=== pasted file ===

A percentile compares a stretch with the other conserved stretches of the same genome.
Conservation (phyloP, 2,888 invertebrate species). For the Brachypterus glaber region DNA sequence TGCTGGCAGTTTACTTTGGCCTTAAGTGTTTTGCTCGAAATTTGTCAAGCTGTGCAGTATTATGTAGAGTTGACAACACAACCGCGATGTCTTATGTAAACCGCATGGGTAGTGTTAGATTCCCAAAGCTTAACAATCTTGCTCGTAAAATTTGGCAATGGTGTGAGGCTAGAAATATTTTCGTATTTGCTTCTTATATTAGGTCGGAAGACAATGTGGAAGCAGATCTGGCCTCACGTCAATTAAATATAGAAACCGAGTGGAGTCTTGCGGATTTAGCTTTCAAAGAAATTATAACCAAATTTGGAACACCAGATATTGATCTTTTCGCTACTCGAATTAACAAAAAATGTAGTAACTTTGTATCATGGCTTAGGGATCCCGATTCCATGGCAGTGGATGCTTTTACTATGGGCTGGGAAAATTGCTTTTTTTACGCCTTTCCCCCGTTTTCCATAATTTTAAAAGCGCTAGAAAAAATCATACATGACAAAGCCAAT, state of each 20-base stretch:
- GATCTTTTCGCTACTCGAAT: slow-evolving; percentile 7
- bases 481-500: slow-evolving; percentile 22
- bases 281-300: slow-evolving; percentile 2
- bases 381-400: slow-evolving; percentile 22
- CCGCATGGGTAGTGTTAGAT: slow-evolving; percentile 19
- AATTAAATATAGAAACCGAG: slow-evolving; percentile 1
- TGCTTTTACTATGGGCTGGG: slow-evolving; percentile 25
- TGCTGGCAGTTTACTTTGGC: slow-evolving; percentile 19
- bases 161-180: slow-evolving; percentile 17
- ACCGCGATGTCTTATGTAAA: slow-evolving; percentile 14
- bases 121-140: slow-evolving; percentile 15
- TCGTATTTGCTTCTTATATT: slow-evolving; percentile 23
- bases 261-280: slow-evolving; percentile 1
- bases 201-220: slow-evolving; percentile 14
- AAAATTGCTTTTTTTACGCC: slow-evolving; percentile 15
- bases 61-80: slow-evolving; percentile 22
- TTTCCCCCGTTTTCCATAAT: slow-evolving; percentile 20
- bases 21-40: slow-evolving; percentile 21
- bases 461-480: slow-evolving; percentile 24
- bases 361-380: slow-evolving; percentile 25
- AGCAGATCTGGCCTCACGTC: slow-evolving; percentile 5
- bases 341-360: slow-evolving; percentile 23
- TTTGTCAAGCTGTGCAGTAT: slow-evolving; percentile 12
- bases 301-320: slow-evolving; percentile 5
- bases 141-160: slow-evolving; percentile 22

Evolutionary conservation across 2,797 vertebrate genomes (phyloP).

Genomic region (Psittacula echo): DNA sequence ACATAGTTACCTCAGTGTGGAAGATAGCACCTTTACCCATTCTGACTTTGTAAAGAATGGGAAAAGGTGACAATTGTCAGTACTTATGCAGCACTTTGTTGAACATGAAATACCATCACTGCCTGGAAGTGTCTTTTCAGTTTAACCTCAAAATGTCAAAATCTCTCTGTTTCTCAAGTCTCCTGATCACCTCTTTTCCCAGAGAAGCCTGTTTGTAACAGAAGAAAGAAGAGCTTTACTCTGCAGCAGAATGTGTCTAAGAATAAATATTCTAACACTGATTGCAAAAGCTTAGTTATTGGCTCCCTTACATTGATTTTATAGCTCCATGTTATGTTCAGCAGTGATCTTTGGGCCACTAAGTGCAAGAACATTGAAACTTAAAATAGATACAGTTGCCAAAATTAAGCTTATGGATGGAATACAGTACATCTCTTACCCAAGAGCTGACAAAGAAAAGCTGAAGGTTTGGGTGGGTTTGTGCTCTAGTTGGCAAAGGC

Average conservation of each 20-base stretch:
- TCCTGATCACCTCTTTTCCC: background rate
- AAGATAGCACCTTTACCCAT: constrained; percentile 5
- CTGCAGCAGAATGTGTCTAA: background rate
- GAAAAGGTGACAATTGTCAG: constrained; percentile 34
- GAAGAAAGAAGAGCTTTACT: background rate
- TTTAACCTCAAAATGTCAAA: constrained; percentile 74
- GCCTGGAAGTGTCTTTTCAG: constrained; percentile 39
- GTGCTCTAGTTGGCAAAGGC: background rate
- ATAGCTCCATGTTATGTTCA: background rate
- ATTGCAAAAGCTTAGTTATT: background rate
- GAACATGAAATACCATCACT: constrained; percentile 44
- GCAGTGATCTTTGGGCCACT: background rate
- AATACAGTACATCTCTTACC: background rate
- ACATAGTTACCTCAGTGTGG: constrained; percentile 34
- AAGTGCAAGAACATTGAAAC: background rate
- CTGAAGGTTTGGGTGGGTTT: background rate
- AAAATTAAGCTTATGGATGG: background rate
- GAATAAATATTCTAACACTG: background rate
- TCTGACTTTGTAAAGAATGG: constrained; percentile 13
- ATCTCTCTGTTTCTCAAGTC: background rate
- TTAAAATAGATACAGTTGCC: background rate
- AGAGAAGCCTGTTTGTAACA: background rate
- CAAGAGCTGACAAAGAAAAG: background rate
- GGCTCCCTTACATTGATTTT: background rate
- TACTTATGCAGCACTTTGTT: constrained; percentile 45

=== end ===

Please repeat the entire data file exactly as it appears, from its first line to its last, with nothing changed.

A percentile compares a stretch with the other conserved stretches of the same genome.
Conservation (phyloP, 2,888 invertebrate species). For the Brachypterus glaber region DNA sequence TGCTGGCAGTTTACTTTGGCCTTAAGTGTTTTGCTCGAAATTTGTCAAGCTGTGCAGTATTATGTAGAGTTGACAACACAACCGCGATGTCTTATGTAAACCGCATGGGTAGTGTTAGATTCCCAAAGCTTAACAATCTTGCTCGTAAAATTTGGCAATGGTGTGAGGCTAGAAATATTTTCGTATTTGCTTCTTATATTAGGTCGGAAGACAATGTGGAAGCAGATCTGGCCTCACGTCAATTAAATATAGAAACCGAGTGGAGTCTTGCGGATTTAGCTTTCAAAGAAATTATAACCAAATTTGGAACACCAGATATTGATCTTTTCGCTACTCGAATTAACAAAAAATGTAGTAACTTTGTATCATGGCTTAGGGATCCCGATTCCATGGCAGTGGATGCTTTTACTATGGGCTGGGAAAATTGCTTTTTTTACGCCTTTCCCCCGTTTTCCATAATTTTAAAAGCGCTAGAAAAAATCATACATGACAAAGCCAAT, state of each 20-base stretch:
- GATCTTTTCGCTACTCGAAT: slow-evolving; percentile 7
- bases 481-500: slow-evolving; percentile 22
- bases 281-300: slow-evolving; percentile 2
- bases 381-400: slow-evolving; percentile 22
- CCGCATGGGTAGTGTTAGAT: slow-evolving; percentile 19
- AATTAAATATAGAAACCGAG: slow-evolving; percentile 1
- TGCTTTTACTATGGGCTGGG: slow-evolving; percentile 25
- TGCTGGCAGTTTACTTTGGC: slow-evolving; percentile 19
- bases 161-180: slow-evolving; percentile 17
- ACCGCGATGTCTTATGTAAA: slow-evolving; percentile 14
- bases 121-140: slow-evolving; percentile 15
- TCGTATTTGCTTCTTATATT: slow-evolving; percentile 23
- bases 261-280: slow-evolving; percentile 1
- bases 201-220: slow-evolving; percentile 14
- AAAATTGCTTTTTTTACGCC: slow-evolving; percentile 15
- bases 61-80: slow-evolving; percentile 22
- TTTCCCCCGTTTTCCATAAT: slow-evolving; percentile 20
- bases 21-40: slow-evolving; percentile 21
- bases 461-480: slow-evolving; percentile 24
- bases 361-380: slow-evolving; percentile 25
- AGCAGATCTGGCCTCACGTC: slow-evolving; percentile 5
- bases 341-360: slow-evolving; percentile 23
- TTTGTCAAGCTGTGCAGTAT: slow-evolving; percentile 12
- bases 301-320: slow-evolving; percentile 5
- bases 141-160: slow-evolving; percentile 22

Evolutionary conservation across 2,797 vertebrate genomes (phyloP).

Genomic region (Psittacula echo): DNA sequence ACATAGTTACCTCAGTGTGGAAGATAGCACCTTTACCCATTCTGACTTTGTAAAGAATGGGAAAAGGTGACAATTGTCAGTACTTATGCAGCACTTTGTTGAACATGAAATACCATCACTGCCTGGAAGTGTCTTTTCAGTTTAACCTCAAAATGTCAAAATCTCTCTGTTTCTCAAGTCTCCTGATCACCTCTTTTCCCAGAGAAGCCTGTTTGTAACAGAAGAAAGAAGAGCTTTACTCTGCAGCAGAATGTGTCTAAGAATAAATATTCTAACACTGATTGCAAAAGCTTAGTTATTGGCTCCCTTACATTGATTTTATAGCTCCATGTTATGTTCAGCAGTGATCTTTGGGCCACTAAGTGCAAGAACATTGAAACTTAAAATAGATACAGTTGCCAAAATTAAGCTTATGGATGGAATACAGTACATCTCTTACCCAAGAGCTGACAAAGAAAAGCTGAAGGTTTGGGTGGGTTTGTGCTCTAGTTGGCAAAGGC

Average conservation of each 20-base stretch:
- TCCTGATCACCTCTTTTCCC: background rate
- AAGATAGCACCTTTACCCAT: constrained; percentile 5
- CTGCAGCAGAATGTGTCTAA: background rate
- GAAAAGGTGACAATTGTCAG: constrained; percentile 34
- GAAGAAAGAAGAGCTTTACT: background rate
- TTTAACCTCAAAATGTCAAA: constrained; percentile 74
- GCCTGGAAGTGTCTTTTCAG: constrained; percentile 39
- GTGCTCTAGTTGGCAAAGGC: background rate
- ATAGCTCCATGTTATGTTCA: background rate
- ATTGCAAAAGCTTAGTTATT: background rate
- GAACATGAAATACCATCACT: constrained; percentile 44
- GCAGTGATCTTTGGGCCACT: background rate
- AATACAGTACATCTCTTACC: background rate
- ACATAGTTACCTCAGTGTGG: constrained; percentile 34
- AAGTGCAAGAACATTGAAAC: background rate
- CTGAAGGTTTGGGTGGGTTT: background rate
- AAAATTAAGCTTATGGATGG: background rate
- GAATAAATATTCTAACACTG: background rate
- TCTGACTTTGTAAAGAATGG: constrained; percentile 13
- ATCTCTCTGTTTCTCAAGTC: background rate
- TTAAAATAGATACAGTTGCC: background rate
- AGAGAAGCCTGTTTGTAACA: background rate
- CAAGAGCTGACAAAGAAAAG: background rate
- GGCTCCCTTACATTGATTTT: background rate
- TACTTATGCAGCACTTTGTT: constrained; percentile 45